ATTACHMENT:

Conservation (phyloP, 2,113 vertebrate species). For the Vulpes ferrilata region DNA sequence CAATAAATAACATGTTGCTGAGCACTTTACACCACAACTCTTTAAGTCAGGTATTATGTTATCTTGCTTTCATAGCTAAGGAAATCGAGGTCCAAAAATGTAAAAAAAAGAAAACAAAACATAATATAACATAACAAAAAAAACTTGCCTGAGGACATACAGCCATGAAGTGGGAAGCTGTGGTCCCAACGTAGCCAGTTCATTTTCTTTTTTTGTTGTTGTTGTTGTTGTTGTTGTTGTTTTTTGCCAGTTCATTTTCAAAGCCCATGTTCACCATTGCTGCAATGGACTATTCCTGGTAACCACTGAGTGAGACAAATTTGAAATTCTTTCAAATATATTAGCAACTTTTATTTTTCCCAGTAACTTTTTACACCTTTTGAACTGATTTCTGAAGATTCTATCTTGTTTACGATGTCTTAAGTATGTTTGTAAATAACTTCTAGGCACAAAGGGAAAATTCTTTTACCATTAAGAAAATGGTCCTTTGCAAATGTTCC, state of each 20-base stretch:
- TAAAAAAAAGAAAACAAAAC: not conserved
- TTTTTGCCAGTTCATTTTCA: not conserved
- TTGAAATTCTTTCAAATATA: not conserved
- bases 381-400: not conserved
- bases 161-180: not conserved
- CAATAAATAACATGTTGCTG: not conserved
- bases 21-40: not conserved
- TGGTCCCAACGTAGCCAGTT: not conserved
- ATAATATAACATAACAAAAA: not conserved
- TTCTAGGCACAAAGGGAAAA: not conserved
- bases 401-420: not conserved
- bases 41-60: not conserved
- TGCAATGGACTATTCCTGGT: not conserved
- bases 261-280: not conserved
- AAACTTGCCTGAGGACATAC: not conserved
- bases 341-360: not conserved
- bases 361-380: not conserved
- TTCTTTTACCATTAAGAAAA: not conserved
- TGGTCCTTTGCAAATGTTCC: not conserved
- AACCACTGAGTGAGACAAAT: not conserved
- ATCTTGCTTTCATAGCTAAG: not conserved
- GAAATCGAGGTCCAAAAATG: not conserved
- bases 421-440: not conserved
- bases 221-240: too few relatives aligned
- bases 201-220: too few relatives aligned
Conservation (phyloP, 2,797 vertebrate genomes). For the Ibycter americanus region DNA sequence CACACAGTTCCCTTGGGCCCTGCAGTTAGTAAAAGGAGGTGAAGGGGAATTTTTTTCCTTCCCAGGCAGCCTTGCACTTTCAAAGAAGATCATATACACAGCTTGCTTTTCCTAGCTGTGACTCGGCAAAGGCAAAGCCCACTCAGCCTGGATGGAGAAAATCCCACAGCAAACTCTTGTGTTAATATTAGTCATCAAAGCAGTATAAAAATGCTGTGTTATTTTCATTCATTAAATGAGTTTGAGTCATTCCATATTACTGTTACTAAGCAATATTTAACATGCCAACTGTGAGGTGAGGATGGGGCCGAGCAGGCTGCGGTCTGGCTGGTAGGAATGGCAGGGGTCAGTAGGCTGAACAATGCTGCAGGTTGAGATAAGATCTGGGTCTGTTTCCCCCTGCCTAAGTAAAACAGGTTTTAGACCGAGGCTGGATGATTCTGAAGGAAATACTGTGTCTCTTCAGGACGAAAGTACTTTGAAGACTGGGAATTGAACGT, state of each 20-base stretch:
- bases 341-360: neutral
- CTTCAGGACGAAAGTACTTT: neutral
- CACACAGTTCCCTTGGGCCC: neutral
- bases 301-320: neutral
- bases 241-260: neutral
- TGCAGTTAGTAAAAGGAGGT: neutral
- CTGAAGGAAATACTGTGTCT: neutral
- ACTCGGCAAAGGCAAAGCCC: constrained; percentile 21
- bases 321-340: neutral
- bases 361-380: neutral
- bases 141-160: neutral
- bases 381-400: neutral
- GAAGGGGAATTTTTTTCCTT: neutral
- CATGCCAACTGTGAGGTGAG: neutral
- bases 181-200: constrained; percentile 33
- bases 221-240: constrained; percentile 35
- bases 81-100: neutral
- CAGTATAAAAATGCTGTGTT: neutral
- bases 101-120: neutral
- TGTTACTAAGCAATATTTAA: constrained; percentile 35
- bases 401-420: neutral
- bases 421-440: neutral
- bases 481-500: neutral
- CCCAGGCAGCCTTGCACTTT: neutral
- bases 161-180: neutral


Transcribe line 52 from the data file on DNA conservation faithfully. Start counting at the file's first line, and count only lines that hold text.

- bases 161-180: neutral